This morning, I watched AWS’ webinar presenting their container service. Here are some quick notes, for those of you who are as curious as I was about it!
This is not meant to be an intro to Docker. This is not meant to be an intro to EC2 or to AWS. This is for people who are already familiar with AWS, specifically with EC2, and who are already familiar with Docker, and wonder what’s behind the ECS (EC2 Container Service) announcements made at AWS re:invent last November.
AWS has made the video available if you want to watch the webinar yourself.
- it’s supposed to be a set of building blocks, usable “as-is” or as part of something more complex
- your containers will run on your EC2 instances (a bit like for Elastic Beanstalk, if you’re familiar with that)
- there is no additional cost: you pay only for the EC2 resources
- it only works on VPC
- the service is currently in preview (behind a sign-up wall) in us-east-1; general availability will come in the next few months
- there is no console dashboard yet; you have to use the CLI or API
- for now, you can only start containers from public images hosted on the Docker Hub, but that’s expected to change when the service goes out of preview
Glossary of terms
Here is some vocabulary to help you to mash through the ECS docs.
A “container instance” can be any EC2 instance, running any distro (Amazon Linux, Ubuntu, CoreOS…)
It just needs two extra software components:
- the Docker daemon,
- the AWS ECS agent.
The ECS agent is open source (Apache license). You can check the ECS agent repo on github.
That’s a pool of resources (i.e. of container instances).
A cluster starts being empty, and you can dynamically scale it up and down by adding and removing instances.
You can have mixed types of instances in here.
It’s a regional object, that can span multiple AZs.
It’s an app definition in JSON. The format is conceptually similar to Fig, but not exactly quite like it.
I don’t know why they didn’t pick something more like Fig, or more like the Docker Compose project. It might be because almost everything else on AWS is in JSON, and they wanted to stick to that.
Note: Micah Hausler wrote container-transform, a tool to convert Fig/Compose YAML files to the ECS task format:
@jpetazzo @docker I wrote a little fig.yml <==> ecs-task.json converter. https://t.co/brcOtFvLAk— Micah Hausler (@micahhausler) January 15, 2015
A task is an instanciation of a task definition. In other words, that will be a group of related, running containers.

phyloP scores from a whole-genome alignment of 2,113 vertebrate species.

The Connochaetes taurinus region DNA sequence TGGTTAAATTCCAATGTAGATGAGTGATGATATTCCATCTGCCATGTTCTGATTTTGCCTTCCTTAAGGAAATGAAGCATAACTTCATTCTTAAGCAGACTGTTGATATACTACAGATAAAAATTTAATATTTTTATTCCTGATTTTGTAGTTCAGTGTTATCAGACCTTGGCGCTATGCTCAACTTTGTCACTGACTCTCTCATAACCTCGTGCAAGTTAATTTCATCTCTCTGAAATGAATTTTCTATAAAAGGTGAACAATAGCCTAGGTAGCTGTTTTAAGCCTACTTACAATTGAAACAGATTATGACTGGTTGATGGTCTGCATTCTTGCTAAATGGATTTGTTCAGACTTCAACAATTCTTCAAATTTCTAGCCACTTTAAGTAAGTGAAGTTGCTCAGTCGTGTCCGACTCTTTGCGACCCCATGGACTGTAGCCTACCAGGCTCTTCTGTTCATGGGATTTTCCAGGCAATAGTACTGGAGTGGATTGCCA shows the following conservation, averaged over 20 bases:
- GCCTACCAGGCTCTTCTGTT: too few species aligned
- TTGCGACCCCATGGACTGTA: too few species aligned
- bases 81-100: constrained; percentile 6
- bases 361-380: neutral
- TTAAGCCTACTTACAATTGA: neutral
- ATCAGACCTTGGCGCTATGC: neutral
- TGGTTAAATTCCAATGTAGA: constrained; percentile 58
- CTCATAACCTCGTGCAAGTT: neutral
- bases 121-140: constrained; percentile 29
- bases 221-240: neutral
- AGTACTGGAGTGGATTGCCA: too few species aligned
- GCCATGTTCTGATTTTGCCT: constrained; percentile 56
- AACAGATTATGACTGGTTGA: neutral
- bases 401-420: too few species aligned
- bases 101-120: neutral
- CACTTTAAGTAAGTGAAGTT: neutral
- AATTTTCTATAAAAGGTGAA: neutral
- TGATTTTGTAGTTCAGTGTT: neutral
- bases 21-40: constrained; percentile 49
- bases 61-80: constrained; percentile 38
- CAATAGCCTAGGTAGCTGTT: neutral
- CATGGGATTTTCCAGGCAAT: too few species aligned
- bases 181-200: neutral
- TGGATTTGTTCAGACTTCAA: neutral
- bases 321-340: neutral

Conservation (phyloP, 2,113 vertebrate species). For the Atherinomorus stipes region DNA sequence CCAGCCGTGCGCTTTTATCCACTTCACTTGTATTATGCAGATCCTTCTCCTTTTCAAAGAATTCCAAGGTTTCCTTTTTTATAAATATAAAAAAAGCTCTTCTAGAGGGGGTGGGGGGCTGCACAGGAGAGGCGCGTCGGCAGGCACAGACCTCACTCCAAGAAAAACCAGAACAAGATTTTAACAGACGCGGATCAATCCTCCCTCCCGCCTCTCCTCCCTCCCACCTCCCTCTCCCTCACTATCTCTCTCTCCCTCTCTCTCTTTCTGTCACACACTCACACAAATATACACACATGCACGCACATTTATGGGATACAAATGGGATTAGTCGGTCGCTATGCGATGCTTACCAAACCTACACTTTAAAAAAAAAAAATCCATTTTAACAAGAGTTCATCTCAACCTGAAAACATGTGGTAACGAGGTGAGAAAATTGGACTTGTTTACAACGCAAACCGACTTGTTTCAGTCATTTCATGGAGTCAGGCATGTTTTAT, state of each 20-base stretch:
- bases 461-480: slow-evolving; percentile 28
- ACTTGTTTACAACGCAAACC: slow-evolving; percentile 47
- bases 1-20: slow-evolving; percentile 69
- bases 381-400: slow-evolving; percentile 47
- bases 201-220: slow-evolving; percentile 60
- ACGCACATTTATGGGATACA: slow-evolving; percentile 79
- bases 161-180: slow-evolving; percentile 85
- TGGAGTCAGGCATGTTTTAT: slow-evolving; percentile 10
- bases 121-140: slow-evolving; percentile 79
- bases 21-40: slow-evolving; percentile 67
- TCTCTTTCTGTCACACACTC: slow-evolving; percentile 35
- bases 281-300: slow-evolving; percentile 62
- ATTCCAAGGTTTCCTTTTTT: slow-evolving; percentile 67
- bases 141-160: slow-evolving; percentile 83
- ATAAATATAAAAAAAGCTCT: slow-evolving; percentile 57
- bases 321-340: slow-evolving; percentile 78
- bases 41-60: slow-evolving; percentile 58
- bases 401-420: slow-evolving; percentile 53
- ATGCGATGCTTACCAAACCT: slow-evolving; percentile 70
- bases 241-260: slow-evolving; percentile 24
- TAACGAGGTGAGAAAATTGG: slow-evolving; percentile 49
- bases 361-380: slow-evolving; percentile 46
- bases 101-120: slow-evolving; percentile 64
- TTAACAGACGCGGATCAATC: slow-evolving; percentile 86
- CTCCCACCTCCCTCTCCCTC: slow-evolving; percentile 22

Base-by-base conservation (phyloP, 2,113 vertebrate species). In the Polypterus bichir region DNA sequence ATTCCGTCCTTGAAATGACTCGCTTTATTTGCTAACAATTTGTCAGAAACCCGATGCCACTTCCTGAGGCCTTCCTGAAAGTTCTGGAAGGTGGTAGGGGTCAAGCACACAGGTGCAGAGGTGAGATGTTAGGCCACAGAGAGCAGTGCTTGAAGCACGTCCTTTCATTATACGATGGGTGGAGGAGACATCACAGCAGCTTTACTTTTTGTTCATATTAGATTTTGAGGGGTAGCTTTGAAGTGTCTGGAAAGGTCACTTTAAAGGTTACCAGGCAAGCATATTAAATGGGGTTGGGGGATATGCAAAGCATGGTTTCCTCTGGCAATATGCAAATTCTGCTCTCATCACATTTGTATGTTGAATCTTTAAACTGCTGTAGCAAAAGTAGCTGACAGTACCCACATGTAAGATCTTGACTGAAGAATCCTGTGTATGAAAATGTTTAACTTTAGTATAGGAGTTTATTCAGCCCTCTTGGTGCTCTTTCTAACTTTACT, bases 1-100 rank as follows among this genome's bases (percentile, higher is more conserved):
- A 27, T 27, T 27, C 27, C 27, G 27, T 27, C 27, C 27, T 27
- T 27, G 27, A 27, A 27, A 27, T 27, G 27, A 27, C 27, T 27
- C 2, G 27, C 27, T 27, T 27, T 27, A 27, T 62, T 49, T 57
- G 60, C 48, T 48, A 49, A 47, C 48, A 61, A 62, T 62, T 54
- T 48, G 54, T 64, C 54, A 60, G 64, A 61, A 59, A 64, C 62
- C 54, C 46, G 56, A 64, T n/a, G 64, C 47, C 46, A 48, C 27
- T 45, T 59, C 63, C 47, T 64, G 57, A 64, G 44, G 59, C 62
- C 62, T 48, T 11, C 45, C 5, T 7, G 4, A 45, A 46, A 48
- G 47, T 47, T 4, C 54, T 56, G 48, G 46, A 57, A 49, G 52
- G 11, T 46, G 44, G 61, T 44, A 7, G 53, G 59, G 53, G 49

So, how does one use that? The workflow looks like this:
- Build image using whatever you want.
- Push image to registry.
- Create JSON file describing your task definition.
- Register this task definition with ECS.
- Make sure that your cluster has enough resources.
- Start a new task from the task definition.
Now, diving into the details; there are 3 ways to start a task:
- Use the CLI command
start-task. You must then specify the cluster to use, the task definition, and the exact container instance on which to start it. It’s a bit like doing manual scheduling.
- Use the CLI command
run-task. You must then specify the cluster, task definition, and an instance count. It will run ECS default resource scheduler (which is a random scheduler).
- Bring your own scheduler!
The webinar had a demo involving Mesos; they started container from Marathon, from Chronos, and using the CLI as well, and the containers were visible everywhere. That looked cool. Initially, I didn’t understand how it worked; but the people who built it were kind enough to chime in and explain:
@jpetazzo the Mesos integration is via a Mesos scheduler driver— Deepak Singh (@mndoci) January 15, 2015
@mndoci @jpetazzo the scheduler drive speaks to AWS ECS only, there are no Mesos masters or slaves involved. Just ECS + Marathon/Chronos— William Thurston (@williamthurston) January 15, 2015
Not much on that side.
Containers can be linked (the task definition allows to name containers, and then to indicate that a container is linked to another one) but I don’t know how that works.
My personal take
My understanding is, that ECS as it is today is a technological preview.
There are a some items that are still to be clarified, like the use of private registries (but on that front, Docker Hub Enterprise might eventually come on AWS; and it will likely integrate nicely with ECS).
Docker-centric point of view
I would love if:
- container instances and clusters could be managed with Docker Machine
- task definitions and tasks could be managed with Docker Compose as the frontend
- Docker Swarm could be used as a custom scheduler
Those interoperability points would let anyone move their container workloads seamlessly form/to ECS. More importantly, they will let anyone use the elasticity and scale of EC2, without having to learn APIs and concepts specific to ECS.
AWS-centric point of view
I would love if:
- ECS could integrate with Cloud Formation (that’s plannned)
- I could also build images (that’s pretty trivial with an ad-hoc instance)…
- … and push them on a S3-backed registry that would be neatly integrated with ECS (notably for security credentials)
Full disclaimer: I haven’t tested ECS yet (and unfortunately, I don’t know if I’ll be able to). So if you have any feedback or useful tip that would be useful for others, don’t hesitate to let me know!